Interview by: Martin Bauman
I’m going to make a broad assumption and guess that if you’re reading this, you probably know who J Dilla is. For that reason, I’ll skip the introduction. For a better idea of Dilla’s magnitude, let’s just say this: there aren’t a lot of people walking around with t-shirts that say “Swizz Beatz changed my life.” For that level of respect, it takes a special kind of producer. Last year, word started spreading that Bloomsbury’s 33 1/3 book series would be releasing a volume on Dilla’s iconic album, Donuts. As can be expected, questions from skeptical hip-hop heads followed: who the hell is Jordan Ferguson? What gives him the authority to tell Jay Dee’s story? Seeking to answer these questions, we caught up with the Canadian author to talk in-depth about the book, his upbringing in the shadow of Detroit, and of course, all things Dilla. Read the interview below.
TCUS: What was your introduction to J Dilla’s music?
Jordan Ferguson: It’s weird. I always say Dilla is what brought me back to hip-hop – repeatedly. As a kid, I fell in love with hip-hop on the playground. A kid was playing the Raising Hell tapes on a boombox, and I was just enthralled with it. On top of that, I grew up in a little town called Amherstburg, Ontario, which is about 30 kilometres south of Windsor, but across the river from Metro Detroit, so all of the media that we consumed came from Detroit. [I was] hearing this music on the radio and seeing the videos on MuchMusic, and [I] was able to dive full force into this music that just fascinated me.
I got kinda surly when I hit my teenage years and didn’t like the fact that all the kids who made fun of me for listening to [hip-hop] as a kid were now singing Snoop Dogg lyrics on the bus. [Laughs] It really irritated me, so I kinda put hip-hop down for a while. Then one day I heard “Runnin” by the Pharcyde, and it had the exact same effect on me as hearing “Peter Piper” by RUN-D.M.C did. It was the first rap CD I bought in years, and I put it on, and I was happy to find [that it was good] – you know, this was back in the days when you couldn’t really preview things; you bought it for the song you liked and just had to hope for the best. There were like five or six other bangers on [that] album.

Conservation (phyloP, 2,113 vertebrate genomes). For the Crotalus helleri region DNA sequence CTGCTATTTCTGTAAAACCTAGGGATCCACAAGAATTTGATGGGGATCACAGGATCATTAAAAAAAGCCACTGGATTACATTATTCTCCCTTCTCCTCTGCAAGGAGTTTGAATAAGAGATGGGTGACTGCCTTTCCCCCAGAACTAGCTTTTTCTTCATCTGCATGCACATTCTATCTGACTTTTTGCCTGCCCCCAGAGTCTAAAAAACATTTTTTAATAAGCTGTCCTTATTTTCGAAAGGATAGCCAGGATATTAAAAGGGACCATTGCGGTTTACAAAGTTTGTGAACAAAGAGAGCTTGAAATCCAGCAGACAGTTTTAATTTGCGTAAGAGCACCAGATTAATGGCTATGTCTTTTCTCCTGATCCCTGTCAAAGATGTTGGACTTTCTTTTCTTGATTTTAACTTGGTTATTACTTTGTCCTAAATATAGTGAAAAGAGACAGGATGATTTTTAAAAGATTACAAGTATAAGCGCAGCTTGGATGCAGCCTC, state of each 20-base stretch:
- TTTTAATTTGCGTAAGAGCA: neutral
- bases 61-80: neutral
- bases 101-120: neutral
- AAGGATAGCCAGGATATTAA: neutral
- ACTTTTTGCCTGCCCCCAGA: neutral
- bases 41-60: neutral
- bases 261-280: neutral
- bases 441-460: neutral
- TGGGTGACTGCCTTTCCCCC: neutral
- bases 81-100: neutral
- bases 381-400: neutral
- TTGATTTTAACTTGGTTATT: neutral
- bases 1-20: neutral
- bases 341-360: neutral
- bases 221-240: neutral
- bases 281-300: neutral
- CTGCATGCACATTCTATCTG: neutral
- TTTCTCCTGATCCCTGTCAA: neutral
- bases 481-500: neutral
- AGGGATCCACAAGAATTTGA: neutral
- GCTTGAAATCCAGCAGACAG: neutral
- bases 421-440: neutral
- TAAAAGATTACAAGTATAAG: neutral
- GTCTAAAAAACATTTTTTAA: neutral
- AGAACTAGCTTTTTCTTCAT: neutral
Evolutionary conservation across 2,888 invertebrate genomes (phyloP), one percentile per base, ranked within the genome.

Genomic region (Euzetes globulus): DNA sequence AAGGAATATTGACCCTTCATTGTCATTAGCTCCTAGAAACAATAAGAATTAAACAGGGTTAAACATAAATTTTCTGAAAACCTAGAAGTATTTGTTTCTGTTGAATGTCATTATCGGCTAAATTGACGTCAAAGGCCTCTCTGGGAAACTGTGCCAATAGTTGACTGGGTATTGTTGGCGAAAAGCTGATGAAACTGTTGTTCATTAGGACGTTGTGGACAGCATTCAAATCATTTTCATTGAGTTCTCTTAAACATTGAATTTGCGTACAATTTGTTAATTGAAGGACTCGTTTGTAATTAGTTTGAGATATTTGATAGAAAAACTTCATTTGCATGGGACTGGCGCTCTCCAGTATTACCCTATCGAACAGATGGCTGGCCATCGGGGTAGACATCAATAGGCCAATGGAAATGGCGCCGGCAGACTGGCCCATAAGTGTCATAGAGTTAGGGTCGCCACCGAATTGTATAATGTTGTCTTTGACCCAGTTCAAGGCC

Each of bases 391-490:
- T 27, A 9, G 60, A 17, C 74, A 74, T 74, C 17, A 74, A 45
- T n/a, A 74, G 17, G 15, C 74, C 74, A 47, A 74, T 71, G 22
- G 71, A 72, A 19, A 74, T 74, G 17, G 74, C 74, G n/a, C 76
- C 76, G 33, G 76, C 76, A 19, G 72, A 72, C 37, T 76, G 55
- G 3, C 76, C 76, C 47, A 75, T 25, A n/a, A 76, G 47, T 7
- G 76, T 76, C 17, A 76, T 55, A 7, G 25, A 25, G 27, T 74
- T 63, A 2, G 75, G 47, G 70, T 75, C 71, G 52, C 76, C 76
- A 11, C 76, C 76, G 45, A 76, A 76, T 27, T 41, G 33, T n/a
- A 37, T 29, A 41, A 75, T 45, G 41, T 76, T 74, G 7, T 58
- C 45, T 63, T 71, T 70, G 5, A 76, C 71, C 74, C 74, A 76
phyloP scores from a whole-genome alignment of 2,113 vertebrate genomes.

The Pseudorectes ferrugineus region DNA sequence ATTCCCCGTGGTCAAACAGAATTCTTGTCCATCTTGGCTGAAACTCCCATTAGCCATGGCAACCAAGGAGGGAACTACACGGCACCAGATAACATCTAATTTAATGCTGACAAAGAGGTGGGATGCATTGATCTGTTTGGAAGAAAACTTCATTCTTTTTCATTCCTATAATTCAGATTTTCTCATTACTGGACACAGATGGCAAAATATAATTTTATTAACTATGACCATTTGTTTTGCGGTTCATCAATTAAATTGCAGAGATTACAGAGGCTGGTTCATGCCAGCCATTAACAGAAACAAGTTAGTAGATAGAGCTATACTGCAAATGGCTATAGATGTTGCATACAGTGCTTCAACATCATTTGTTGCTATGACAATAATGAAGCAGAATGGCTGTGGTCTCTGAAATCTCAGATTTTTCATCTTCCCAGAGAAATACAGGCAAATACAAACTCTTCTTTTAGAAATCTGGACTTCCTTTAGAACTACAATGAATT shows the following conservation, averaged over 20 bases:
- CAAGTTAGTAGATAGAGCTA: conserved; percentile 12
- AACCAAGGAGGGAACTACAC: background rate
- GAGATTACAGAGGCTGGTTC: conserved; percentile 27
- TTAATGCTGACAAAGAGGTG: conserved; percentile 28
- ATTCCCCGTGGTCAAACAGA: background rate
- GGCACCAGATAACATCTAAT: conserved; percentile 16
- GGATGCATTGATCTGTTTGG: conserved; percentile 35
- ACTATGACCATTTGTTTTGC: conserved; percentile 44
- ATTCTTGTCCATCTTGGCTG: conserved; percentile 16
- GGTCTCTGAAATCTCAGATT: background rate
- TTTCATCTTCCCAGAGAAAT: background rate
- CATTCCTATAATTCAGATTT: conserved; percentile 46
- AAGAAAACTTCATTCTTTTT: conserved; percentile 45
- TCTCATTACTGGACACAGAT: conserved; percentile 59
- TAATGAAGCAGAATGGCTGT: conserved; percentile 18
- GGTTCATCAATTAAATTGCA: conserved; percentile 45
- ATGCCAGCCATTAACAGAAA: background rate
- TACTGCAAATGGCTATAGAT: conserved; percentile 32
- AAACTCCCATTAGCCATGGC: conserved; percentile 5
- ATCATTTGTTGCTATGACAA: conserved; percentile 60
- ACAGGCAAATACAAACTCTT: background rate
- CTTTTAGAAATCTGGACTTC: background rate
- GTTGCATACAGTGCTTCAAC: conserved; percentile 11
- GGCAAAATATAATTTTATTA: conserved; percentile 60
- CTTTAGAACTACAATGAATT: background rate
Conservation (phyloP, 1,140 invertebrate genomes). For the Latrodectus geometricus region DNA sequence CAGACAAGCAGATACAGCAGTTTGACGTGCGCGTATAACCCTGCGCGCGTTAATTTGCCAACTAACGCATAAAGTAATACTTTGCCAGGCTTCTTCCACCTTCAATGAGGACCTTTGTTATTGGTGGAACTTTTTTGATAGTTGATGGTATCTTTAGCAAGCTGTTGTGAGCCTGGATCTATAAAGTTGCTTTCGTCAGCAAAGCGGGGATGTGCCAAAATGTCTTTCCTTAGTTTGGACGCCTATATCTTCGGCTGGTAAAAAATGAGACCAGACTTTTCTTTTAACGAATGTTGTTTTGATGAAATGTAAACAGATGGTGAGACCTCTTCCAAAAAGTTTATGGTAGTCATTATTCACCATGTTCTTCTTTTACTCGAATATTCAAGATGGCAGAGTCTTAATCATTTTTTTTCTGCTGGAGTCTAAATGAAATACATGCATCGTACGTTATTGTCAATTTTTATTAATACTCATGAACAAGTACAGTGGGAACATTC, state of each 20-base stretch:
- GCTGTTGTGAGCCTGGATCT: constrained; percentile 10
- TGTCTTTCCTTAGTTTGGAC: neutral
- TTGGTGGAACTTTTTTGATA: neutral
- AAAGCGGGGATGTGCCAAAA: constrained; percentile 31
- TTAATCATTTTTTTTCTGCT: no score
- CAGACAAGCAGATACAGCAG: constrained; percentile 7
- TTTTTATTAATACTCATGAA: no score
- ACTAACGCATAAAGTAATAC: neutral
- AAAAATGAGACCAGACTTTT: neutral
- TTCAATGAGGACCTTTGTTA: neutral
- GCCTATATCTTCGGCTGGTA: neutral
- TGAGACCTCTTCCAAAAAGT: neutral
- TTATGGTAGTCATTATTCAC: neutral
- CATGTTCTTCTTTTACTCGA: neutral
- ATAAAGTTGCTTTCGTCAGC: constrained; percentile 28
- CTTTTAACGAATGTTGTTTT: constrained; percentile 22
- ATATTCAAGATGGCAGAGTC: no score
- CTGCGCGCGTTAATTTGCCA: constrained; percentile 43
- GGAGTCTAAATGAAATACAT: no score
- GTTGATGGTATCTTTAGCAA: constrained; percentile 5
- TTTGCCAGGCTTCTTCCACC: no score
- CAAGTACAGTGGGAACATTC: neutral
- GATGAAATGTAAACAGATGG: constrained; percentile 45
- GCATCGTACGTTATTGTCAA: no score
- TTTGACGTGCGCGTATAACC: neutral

I started reading the liner notes – because I was that guy – and started seeing [that] the same guy did every song I liked on the album: this guy Jay Dee. That was the first time I ever saw his name. I didn’t fall fully back into hip-hop at that point, but every time something connected with me again, it was always one of his songs.
TCUS: Being from the Windsor area, at the time, did you even recognize he was a Detroit guy?
Ferguson: No, I had no idea. I didn’t know Slum Village; I didn’t know any of that. I think I kind of knew he was this guy who hooked up with Q-Tip, and he was doing work on the Tribe albums, but even then, at the time, I didn’t really know how production worked. You know, I assumed that the deejay always did the music, so I would hear a Tribe record and just assume Ali [Shaheed Muhammad] did every beat. I had no idea Q-Tip was doing the production. But I would hear “Breathe & Stop” by Q-Tip, or “The Light” [by Common], or “Dynamite” by The Roots, and I would just keep seeing [Dilla’s] name pop up. Every hip-hop song that seemed to get through to me again was always [produced by him]. He was always kind of the thing that brought me back to it.
Whenever I did tune into one of his songs – I’m an amateur drummer myself, so I like beats and the way [they] sound, and I think most drummers have within themselves these beats that they want to hear – he just always seemed to have a way of taking sounds and beats that I didn’t even know I wanted to hear and making incredible music with it. And that’s just on the drum side of things; that’s not even taking into account his bass lines, or his keys, or his sample flips, or anything like that. He was always able to connect with me, even when I wasn’t paying attention, and that was kind of the start of my appreciation for his music.
Reading up on the history of Detroit's hip-hop scene makes me wish I'd man'd up and taken my shook Canadian ass through the tunnel.
— 33 1/3 Books: Donuts (@333donuts) June 7, 2013
TCUS: You mentioned growing up in Amherstburg earlier. It’s a really unique place of growing up, because you have such an influx of American radio stations and media in general. Having grown up there, how significant was Detroit’s hip-hop scene to you?
Ferguson: Oh man… You know, they say that as writers, everyone has that one story that only they can tell. I’m still trying to figure out a way to tell the story of what growing up there was like. [Laughs] I’m really happy you asked that question actually, because I love talking about it, because it was such a weird experience.